Sut mae gwyddor fforensig wedi cynorthwyo i ailddarganfod afalau anghofiedig
19 Hydref 2018
It’s been a good year for apples. Across Europe the apple harvest is the biggest it has been for a decade. But the handful of apple types you see on supermarket shelves only tells part of the story. There are actually 7,500 varieties of eating apple grown all over the world, and growers and scientists are making efforts to conserve and extend this.
Many people will have heard the story of Granny Smith apples, every one of which can reportedly be traced back to a single seedling plant found growing in Australia in 1868. Though not all plants have found the fame that this crisp green apple has, there are numerous varieties that are – like the Granny Smith once was –, peculiar to a local region and rarely, if ever, grown elsewhere.
The UK has more than 3,600 registered apple varieties recorded in the National Fruit Collection (NFC). Though it was once thought that 200 types were being grown in Wales, only about 50 (with investigations ongoing) are known to exist today. That this number is not lower is thanks to the pioneering endeavours of the likes of nurseryman Ian Sturrock, who began propogating the now world-famous Afal Enlli – along with other rare Welsh heritage apple trees – after its rediscovery in 1998. All Afal Enlli trees now sold come from one tree that may have been cultivated by generations of monks who lived on Bardsey Island at the tip of the Llyn Peninsula around 1,000 years ago.
Sometimes it is easy for experts to identify a type of apple as being an existing variety, or even a new variety never seen before, when they have a very distinct look. But that can’t always be done. So modern researchers have been turning to DNA profiling technology, similar to that used by forensic scientists.
It’s all in the DNA
DNA profiling has become an essential tool for characterising the genetic diversity of apples and shaping collection strategies. The technique works by identifying small sections of DNA called simple sequence repeats (SSRs). These stretches of DNA do not code for genes, but the number of repeats within them varies between individuals. By analysing a number of SSRs, a unique “fingerprint” for each individual can be built up.
These fingerprints are then compared to the profiles in the NFC database and either matched to an existing variety or, when there is no match, we can be sure it has never been characterised before and is possibly a newly discovered or rediscovered variety.
This is precisely what the Welsh Perry and Cider Society’s Jayne Hunt has been doing, as part of the first concerted effort to identify and conserve old unknown varieties of apple and pear trees growing in Wales. Hunt’s team extracted DNA from hundreds of apple leaves collected from derelict orchards throughout Wales, created a genetic profile for each tree, and compared them with the NFC database.
Though the work did identify previously declared Welsh Heritage varieties as having pre-existing duplicates in the NFC database (enabling current collections to be rationalised), the results have overall been fascinating and many unique trees have been found.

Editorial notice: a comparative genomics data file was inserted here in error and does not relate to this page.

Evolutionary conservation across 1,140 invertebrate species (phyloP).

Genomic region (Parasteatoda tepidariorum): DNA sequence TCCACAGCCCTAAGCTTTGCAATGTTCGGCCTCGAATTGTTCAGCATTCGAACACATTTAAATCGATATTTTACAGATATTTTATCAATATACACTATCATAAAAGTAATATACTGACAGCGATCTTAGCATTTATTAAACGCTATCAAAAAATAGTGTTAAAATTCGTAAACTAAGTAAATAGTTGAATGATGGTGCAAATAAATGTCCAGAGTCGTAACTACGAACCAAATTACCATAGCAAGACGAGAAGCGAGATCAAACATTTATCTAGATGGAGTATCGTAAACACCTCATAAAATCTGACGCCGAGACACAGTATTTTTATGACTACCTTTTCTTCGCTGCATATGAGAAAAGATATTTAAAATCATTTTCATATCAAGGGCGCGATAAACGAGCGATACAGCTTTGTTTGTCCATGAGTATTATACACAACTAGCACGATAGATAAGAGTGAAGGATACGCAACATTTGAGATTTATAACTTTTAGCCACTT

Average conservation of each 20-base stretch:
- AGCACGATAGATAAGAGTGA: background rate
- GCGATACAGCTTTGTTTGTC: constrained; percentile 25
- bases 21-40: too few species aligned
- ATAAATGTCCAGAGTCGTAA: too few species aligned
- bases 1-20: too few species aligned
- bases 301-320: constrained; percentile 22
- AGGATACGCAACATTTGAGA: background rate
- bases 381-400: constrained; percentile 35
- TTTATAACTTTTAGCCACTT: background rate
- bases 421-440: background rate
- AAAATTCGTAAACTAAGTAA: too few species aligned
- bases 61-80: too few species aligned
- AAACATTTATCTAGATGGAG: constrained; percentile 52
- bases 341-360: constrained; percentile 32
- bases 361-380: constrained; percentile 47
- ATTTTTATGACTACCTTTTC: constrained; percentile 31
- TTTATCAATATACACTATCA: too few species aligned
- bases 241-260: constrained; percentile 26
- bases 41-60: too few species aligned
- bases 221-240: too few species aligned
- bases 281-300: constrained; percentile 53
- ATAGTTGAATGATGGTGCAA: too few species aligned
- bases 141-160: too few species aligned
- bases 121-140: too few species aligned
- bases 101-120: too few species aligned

Of course, there is a proviso. Just because a variety is declared unique, it doesn’t make it useful and worth conserving. The nature of breeding means that every seedling grown from a pip will be unique, combining characteristics from the mother tree and its pollinator. Often the seedlings are but poor reflections of the parent trees. This is why another part of Hunt’s project is really important: histories and anecdotes from farmers, growers and members of the public have been documented, to share their intimate knowledge of the trees and their uses. With these verbal historical records and further investigation of the variety’s properties it is possible to determine if the newly discovered or rediscovered apple variety is a real gem worth conserving.
At Aberystwyth University, we are currently planning extension projects to take this work further. We have been sampling trees from derelict orchards on university land that are at least 60 years old. Our own DNA profiling has found that, by and large, the trees are existing varieties popular at the time of planting and were most likely obtained from the catalogues of English nurseries – varieties such as Bramley’s Seedling, Cox’s Orange Pippin and Blenheim Orange and then the slightly more unusual Allington Pippin and Lady Sudeley. These were likely to have been planted simply because they were popular at the time and not necessarily because they were suited to the local weather conditions.
But two trees have been found to be unique and we are currently evaluating their properties. Whether their existence lies in their specific adaptation to the local climate and aspect, or is more due to random chance, we don’t really know – but they certainly extend the genetic diversity of our global resource. Never has it been more important to preserve our crop genetic diversity, not only for our increased pleasure but, more pressingly, to provide a reliable and economically sustainable source of food in the face of climate change.
And maybe one of the newly identified Welsh varieties will become a global success like the Granny Smith.